Jaroslav Halak carried the Montreal Canadiens from a just-barely-sneaking-into-the-playoffs regular season a year ago to a just-almost-sneaking-onto-the-Prince-of-Wales-Trophy playoff run. Halak really made it feel like 1993 again.
How was he repaid? A June trade to St. Louis, that's how.
So now, without the goalie Montreal claimed as their savior (saviour?) just a few months ago, how will the Habs find a way to live up to the understandably lofty expectations surrounding them -- it's Montreal, after all -- just a year after knocking the East's top two teams on to the golf course?
With help from Kevin van Steendelaar, who's in his first full week of running our Habs blog, Eyes On The Prize, we look at Five Burning Questions surrounding the Canadiens, who were picked to finish sixth in the East in our Preseason Power Rankings.
1. Will Carey Price live up to expectations, now that Jaroslav Halak is gone?
EOTP: Absolutely. Throughout the off season, Price's teammates publicly rallied around him and gave him their support in the upcoming season. They even admitted they didn't play their best in front of him. Alex Auld knows he is not intended to be the number one goaltender in Montreal and has stated that he is willing to work with Price. It's probably why the Habs didn't sign Dan Ellis.
Fans, especially in Montreal, were a bit antsy with his pre-season performances, but one needs to remember that the players are still getting their kinks out. A goalie probably doesn't want to over exert himself and risk injury in the pre-season.
Price will likely get the bulk of the work this season. Fans shouldn't wouldn't expect a Vezina winning performance out the gate, but I they will see a lot more of the goaltending that is expected of him.
2. Who needs to step up on the Canadiens roster this season?
EOTP: Benoit Pouliot and Andre Kostitsyn both need to show they are top-2 wingers and prove why they were first rounf draft picks. Both battled injuries this past season, which did detract from their playing level. Kostitsyn had a decent training camp, and no longer has the distraction of his little brother on the team, and should have a good season.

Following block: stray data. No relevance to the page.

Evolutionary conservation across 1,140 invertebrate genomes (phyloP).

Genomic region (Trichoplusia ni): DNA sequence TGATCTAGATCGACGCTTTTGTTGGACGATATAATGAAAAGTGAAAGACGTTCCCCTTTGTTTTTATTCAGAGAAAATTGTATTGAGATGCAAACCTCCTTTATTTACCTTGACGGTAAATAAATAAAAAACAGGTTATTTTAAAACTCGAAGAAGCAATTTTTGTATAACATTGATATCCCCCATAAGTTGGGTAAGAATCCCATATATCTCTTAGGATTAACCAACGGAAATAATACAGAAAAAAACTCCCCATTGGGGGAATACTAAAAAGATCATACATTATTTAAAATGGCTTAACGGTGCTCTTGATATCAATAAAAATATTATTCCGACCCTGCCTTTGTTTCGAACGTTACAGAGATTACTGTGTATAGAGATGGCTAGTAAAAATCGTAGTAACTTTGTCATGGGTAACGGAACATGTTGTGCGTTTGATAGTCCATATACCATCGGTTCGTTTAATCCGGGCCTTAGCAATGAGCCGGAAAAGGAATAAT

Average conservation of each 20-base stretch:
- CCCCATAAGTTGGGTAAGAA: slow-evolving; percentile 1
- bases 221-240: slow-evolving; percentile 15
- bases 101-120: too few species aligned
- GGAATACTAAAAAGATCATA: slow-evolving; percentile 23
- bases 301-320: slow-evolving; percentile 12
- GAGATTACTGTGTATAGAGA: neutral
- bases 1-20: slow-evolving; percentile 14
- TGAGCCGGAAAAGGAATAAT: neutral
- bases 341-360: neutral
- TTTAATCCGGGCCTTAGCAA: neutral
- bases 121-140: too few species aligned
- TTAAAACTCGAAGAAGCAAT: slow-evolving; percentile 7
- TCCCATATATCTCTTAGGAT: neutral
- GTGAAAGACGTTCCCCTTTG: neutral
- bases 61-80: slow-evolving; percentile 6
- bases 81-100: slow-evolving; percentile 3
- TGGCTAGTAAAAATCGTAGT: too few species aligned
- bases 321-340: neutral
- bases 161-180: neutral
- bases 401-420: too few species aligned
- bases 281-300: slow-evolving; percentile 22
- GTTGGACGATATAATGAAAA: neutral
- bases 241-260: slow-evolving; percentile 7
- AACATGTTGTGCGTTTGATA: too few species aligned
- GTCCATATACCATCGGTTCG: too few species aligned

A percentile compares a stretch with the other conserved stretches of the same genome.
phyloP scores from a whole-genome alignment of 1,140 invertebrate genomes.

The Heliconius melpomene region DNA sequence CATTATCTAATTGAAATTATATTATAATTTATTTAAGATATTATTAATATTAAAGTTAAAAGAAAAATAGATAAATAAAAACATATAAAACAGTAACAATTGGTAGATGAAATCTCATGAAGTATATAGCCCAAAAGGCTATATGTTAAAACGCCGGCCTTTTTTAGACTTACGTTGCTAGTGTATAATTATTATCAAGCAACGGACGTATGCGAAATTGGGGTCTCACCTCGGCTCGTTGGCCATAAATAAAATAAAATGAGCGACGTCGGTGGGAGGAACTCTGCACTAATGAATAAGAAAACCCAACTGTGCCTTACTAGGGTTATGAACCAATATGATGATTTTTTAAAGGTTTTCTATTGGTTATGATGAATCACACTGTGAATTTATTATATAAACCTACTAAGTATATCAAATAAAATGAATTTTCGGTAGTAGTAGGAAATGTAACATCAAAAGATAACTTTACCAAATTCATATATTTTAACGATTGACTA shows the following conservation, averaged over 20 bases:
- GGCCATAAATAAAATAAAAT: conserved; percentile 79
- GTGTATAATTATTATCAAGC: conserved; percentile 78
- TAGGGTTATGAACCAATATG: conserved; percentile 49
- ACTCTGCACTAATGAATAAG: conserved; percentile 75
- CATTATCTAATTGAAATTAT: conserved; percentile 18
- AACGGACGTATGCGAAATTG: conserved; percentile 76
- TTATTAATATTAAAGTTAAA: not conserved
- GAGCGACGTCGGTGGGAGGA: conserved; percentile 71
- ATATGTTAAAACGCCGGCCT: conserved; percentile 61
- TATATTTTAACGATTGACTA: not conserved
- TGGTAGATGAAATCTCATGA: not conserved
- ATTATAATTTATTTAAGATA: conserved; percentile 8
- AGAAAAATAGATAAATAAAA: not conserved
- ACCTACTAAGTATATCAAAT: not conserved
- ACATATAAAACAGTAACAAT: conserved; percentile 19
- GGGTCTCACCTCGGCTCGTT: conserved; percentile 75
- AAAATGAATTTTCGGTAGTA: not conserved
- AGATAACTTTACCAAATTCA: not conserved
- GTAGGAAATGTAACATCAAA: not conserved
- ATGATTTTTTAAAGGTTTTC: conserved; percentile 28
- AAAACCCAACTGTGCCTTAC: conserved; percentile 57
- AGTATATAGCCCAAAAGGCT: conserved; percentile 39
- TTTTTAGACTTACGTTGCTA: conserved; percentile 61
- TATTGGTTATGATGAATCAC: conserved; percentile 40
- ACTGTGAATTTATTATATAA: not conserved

A change of scenery got Pouliot off to a good start last season, but by playoff time he was in coach Martin's doghouse. He bagged a couple goals in the last game, but overall his training camp has been less than impressive. He will be under the gun, with Lars Eller sitting back on the third line in waiting, as will Habs management if the guy they traded for him, Guillaume Latendresse, has another good year in Minnesota.
Ryan O'Byrne is the one on D to watch. He had a terrible pre season game against the Buffalo Sabres, and with Alexandre Picard, Alex Henry and the like in waiting, his roster spot could be in jeopardy.
3. Is P.K. Subban ready for a full season in the NHL?
EOTP: Yes, but he's going to have to be better in his decisions. He has a blistering shot on the point and is an excellent puck moving defenseman. His problem is that sometimes he starts a rush and can't finish it, leading to a turnover and Subban being caught at the other end of the ice.
A few times it affects his confidence in a game, as you will see him being a little tentative as the game progresses. He seems to sell a penalty rather well, but he also needs to be a little less careless when he takes a penalty.
When Andrei Markov returns, and provided Subban stays up, he will have a great mentor to learn the transition from defensive to offensive zones at the NHL level.
4. Was Brian Gionta the best choice to be captain of the Canadiens?
EOTP: Overall attitude and work ethic on the ice made Brian Gionta the best choice of an abundance of leadership players on the Montreal Canadiens. Gionta has even admitted that he along with Hal Gill, Andrei Markov, Mike Cammalleri, etc. will continue to work in that way.
Unlike several NHL teams, the Canadiens take the captaincy very seriously. The team wants a player who can represent them strongly both on and off the ice. In evaluating the team's decision, Gill and Markov probably lost out with their contracts coming up at season's end. Cammalleri can be very vocal, but one can sense a bit of arrogance in his tone on occasion, and Gomez can be a bit too off the cuff with his comments for the organization's liking.
When I spoke to Kirk Muller in the summer of 2009, he mentioned Gionta right off the bat as a potential on-ice leader. The Canadiens obviously agreed, and chose to bestow the honour on Gionta, who even said he is going to learn French.
5. Where do the Habs finish come April 2011?
EOTP: Sometime you have to shake your head at a lot of the predictions, in the traditional trade magazines., that have the Canadiens ranked as low as 13th. Many of them just assume that the departure of Jaroslav Halak was the death of the team's playoff hopes.
Staying healthy is the key for Montreal. Last season their was an abundance of injuries and a basically new team did not get sufficient time to gel or "find it's identity." By playoff time, we began to see it. If they can stay healthy, the Canadiens should be a 6th place team. If not, it could be another scratch and claw season to grab the 8th spot.
For more on the Canadiens, visit Eyes On The Prize.